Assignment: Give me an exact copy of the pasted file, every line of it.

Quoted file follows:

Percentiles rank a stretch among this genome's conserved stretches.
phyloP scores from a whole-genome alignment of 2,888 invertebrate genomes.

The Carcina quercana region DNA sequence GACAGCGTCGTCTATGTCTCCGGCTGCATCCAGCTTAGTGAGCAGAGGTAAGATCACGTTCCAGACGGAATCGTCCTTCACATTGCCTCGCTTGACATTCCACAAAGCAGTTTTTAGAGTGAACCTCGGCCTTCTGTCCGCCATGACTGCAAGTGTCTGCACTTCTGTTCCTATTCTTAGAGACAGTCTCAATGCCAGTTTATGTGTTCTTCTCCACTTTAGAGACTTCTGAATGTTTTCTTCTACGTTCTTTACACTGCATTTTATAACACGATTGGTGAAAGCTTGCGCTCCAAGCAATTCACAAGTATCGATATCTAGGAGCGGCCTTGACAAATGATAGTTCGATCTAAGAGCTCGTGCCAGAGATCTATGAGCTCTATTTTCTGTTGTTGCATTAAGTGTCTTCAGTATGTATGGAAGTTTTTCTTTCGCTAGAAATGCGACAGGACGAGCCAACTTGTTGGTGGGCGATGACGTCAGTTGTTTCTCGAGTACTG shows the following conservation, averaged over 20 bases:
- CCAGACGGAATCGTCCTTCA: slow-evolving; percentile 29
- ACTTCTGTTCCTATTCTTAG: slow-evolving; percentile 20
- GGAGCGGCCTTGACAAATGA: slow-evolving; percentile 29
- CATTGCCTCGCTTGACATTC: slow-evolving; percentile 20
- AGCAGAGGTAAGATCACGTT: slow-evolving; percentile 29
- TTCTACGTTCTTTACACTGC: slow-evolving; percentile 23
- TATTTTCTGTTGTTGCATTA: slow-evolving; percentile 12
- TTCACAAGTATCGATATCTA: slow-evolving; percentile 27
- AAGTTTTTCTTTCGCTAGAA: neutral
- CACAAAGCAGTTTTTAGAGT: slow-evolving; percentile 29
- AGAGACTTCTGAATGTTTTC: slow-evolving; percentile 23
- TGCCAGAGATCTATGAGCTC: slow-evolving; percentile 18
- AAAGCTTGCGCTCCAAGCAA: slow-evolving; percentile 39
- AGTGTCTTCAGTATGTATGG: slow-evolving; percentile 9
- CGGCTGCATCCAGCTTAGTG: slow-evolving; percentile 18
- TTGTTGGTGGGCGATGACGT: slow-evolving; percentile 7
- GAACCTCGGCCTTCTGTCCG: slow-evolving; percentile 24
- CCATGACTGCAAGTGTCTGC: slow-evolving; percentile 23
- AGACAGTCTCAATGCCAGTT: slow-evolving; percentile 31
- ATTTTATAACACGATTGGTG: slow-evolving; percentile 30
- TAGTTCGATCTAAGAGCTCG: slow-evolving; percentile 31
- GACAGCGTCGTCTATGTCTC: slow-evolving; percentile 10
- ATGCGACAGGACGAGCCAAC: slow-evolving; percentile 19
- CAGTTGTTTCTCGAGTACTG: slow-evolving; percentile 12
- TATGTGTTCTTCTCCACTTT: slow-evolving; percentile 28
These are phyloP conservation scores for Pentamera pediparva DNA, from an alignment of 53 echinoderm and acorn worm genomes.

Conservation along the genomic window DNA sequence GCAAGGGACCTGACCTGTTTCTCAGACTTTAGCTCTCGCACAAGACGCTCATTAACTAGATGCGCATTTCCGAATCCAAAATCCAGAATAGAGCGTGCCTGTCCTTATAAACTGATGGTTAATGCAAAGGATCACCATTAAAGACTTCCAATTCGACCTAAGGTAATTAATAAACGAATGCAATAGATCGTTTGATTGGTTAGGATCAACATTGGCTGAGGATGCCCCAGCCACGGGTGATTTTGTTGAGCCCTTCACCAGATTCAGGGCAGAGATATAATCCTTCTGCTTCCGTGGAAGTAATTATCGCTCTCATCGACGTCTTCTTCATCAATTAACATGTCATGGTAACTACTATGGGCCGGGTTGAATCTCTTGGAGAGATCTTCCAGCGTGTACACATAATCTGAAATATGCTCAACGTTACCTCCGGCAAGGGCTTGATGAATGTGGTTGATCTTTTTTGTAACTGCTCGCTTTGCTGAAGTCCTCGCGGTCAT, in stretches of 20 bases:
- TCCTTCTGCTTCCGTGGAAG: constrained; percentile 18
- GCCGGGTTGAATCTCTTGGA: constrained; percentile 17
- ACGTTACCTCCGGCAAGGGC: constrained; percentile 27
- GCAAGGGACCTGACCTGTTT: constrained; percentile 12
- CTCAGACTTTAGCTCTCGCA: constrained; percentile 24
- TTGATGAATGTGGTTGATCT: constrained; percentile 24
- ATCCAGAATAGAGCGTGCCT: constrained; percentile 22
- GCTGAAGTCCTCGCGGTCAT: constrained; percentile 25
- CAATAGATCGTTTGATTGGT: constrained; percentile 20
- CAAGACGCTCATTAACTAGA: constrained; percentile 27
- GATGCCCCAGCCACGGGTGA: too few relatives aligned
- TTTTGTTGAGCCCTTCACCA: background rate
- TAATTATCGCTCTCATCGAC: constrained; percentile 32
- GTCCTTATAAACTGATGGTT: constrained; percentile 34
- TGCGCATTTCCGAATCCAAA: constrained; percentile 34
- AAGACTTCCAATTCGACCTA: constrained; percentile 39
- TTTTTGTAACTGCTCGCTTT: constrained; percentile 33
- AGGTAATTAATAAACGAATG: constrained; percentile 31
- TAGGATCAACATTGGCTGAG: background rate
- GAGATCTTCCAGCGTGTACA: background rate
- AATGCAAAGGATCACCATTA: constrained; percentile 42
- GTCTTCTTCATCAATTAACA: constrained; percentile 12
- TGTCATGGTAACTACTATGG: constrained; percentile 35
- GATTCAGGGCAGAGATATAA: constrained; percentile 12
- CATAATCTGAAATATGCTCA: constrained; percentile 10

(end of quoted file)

Percentiles rank a stretch among this genome's conserved stretches.
phyloP scores from a whole-genome alignment of 2,888 invertebrate genomes.

The Carcina quercana region DNA sequence GACAGCGTCGTCTATGTCTCCGGCTGCATCCAGCTTAGTGAGCAGAGGTAAGATCACGTTCCAGACGGAATCGTCCTTCACATTGCCTCGCTTGACATTCCACAAAGCAGTTTTTAGAGTGAACCTCGGCCTTCTGTCCGCCATGACTGCAAGTGTCTGCACTTCTGTTCCTATTCTTAGAGACAGTCTCAATGCCAGTTTATGTGTTCTTCTCCACTTTAGAGACTTCTGAATGTTTTCTTCTACGTTCTTTACACTGCATTTTATAACACGATTGGTGAAAGCTTGCGCTCCAAGCAATTCACAAGTATCGATATCTAGGAGCGGCCTTGACAAATGATAGTTCGATCTAAGAGCTCGTGCCAGAGATCTATGAGCTCTATTTTCTGTTGTTGCATTAAGTGTCTTCAGTATGTATGGAAGTTTTTCTTTCGCTAGAAATGCGACAGGACGAGCCAACTTGTTGGTGGGCGATGACGTCAGTTGTTTCTCGAGTACTG shows the following conservation, averaged over 20 bases:
- CCAGACGGAATCGTCCTTCA: slow-evolving; percentile 29
- ACTTCTGTTCCTATTCTTAG: slow-evolving; percentile 20
- GGAGCGGCCTTGACAAATGA: slow-evolving; percentile 29
- CATTGCCTCGCTTGACATTC: slow-evolving; percentile 20
- AGCAGAGGTAAGATCACGTT: slow-evolving; percentile 29
- TTCTACGTTCTTTACACTGC: slow-evolving; percentile 23
- TATTTTCTGTTGTTGCATTA: slow-evolving; percentile 12
- TTCACAAGTATCGATATCTA: slow-evolving; percentile 27
- AAGTTTTTCTTTCGCTAGAA: neutral
- CACAAAGCAGTTTTTAGAGT: slow-evolving; percentile 29
- AGAGACTTCTGAATGTTTTC: slow-evolving; percentile 23
- TGCCAGAGATCTATGAGCTC: slow-evolving; percentile 18
- AAAGCTTGCGCTCCAAGCAA: slow-evolving; percentile 39
- AGTGTCTTCAGTATGTATGG: slow-evolving; percentile 9
- CGGCTGCATCCAGCTTAGTG: slow-evolving; percentile 18
- TTGTTGGTGGGCGATGACGT: slow-evolving; percentile 7
- GAACCTCGGCCTTCTGTCCG: slow-evolving; percentile 24
- CCATGACTGCAAGTGTCTGC: slow-evolving; percentile 23
- AGACAGTCTCAATGCCAGTT: slow-evolving; percentile 31
- ATTTTATAACACGATTGGTG: slow-evolving; percentile 30
- TAGTTCGATCTAAGAGCTCG: slow-evolving; percentile 31
- GACAGCGTCGTCTATGTCTC: slow-evolving; percentile 10
- ATGCGACAGGACGAGCCAAC: slow-evolving; percentile 19
- CAGTTGTTTCTCGAGTACTG: slow-evolving; percentile 12
- TATGTGTTCTTCTCCACTTT: slow-evolving; percentile 28
These are phyloP conservation scores for Pentamera pediparva DNA, from an alignment of 53 echinoderm and acorn worm genomes.

Conservation along the genomic window DNA sequence GCAAGGGACCTGACCTGTTTCTCAGACTTTAGCTCTCGCACAAGACGCTCATTAACTAGATGCGCATTTCCGAATCCAAAATCCAGAATAGAGCGTGCCTGTCCTTATAAACTGATGGTTAATGCAAAGGATCACCATTAAAGACTTCCAATTCGACCTAAGGTAATTAATAAACGAATGCAATAGATCGTTTGATTGGTTAGGATCAACATTGGCTGAGGATGCCCCAGCCACGGGTGATTTTGTTGAGCCCTTCACCAGATTCAGGGCAGAGATATAATCCTTCTGCTTCCGTGGAAGTAATTATCGCTCTCATCGACGTCTTCTTCATCAATTAACATGTCATGGTAACTACTATGGGCCGGGTTGAATCTCTTGGAGAGATCTTCCAGCGTGTACACATAATCTGAAATATGCTCAACGTTACCTCCGGCAAGGGCTTGATGAATGTGGTTGATCTTTTTTGTAACTGCTCGCTTTGCTGAAGTCCTCGCGGTCAT, in stretches of 20 bases:
- TCCTTCTGCTTCCGTGGAAG: constrained; percentile 18
- GCCGGGTTGAATCTCTTGGA: constrained; percentile 17
- ACGTTACCTCCGGCAAGGGC: constrained; percentile 27
- GCAAGGGACCTGACCTGTTT: constrained; percentile 12
- CTCAGACTTTAGCTCTCGCA: constrained; percentile 24
- TTGATGAATGTGGTTGATCT: constrained; percentile 24
- ATCCAGAATAGAGCGTGCCT: constrained; percentile 22
- GCTGAAGTCCTCGCGGTCAT: constrained; percentile 25
- CAATAGATCGTTTGATTGGT: constrained; percentile 20
- CAAGACGCTCATTAACTAGA: constrained; percentile 27
- GATGCCCCAGCCACGGGTGA: too few relatives aligned
- TTTTGTTGAGCCCTTCACCA: background rate
- TAATTATCGCTCTCATCGAC: constrained; percentile 32
- GTCCTTATAAACTGATGGTT: constrained; percentile 34
- TGCGCATTTCCGAATCCAAA: constrained; percentile 34
- AAGACTTCCAATTCGACCTA: constrained; percentile 39
- TTTTTGTAACTGCTCGCTTT: constrained; percentile 33
- AGGTAATTAATAAACGAATG: constrained; percentile 31
- TAGGATCAACATTGGCTGAG: background rate
- GAGATCTTCCAGCGTGTACA: background rate
- AATGCAAAGGATCACCATTA: constrained; percentile 42
- GTCTTCTTCATCAATTAACA: constrained; percentile 12
- TGTCATGGTAACTACTATGG: constrained; percentile 35
- GATTCAGGGCAGAGATATAA: constrained; percentile 12
- CATAATCTGAAATATGCTCA: constrained; percentile 10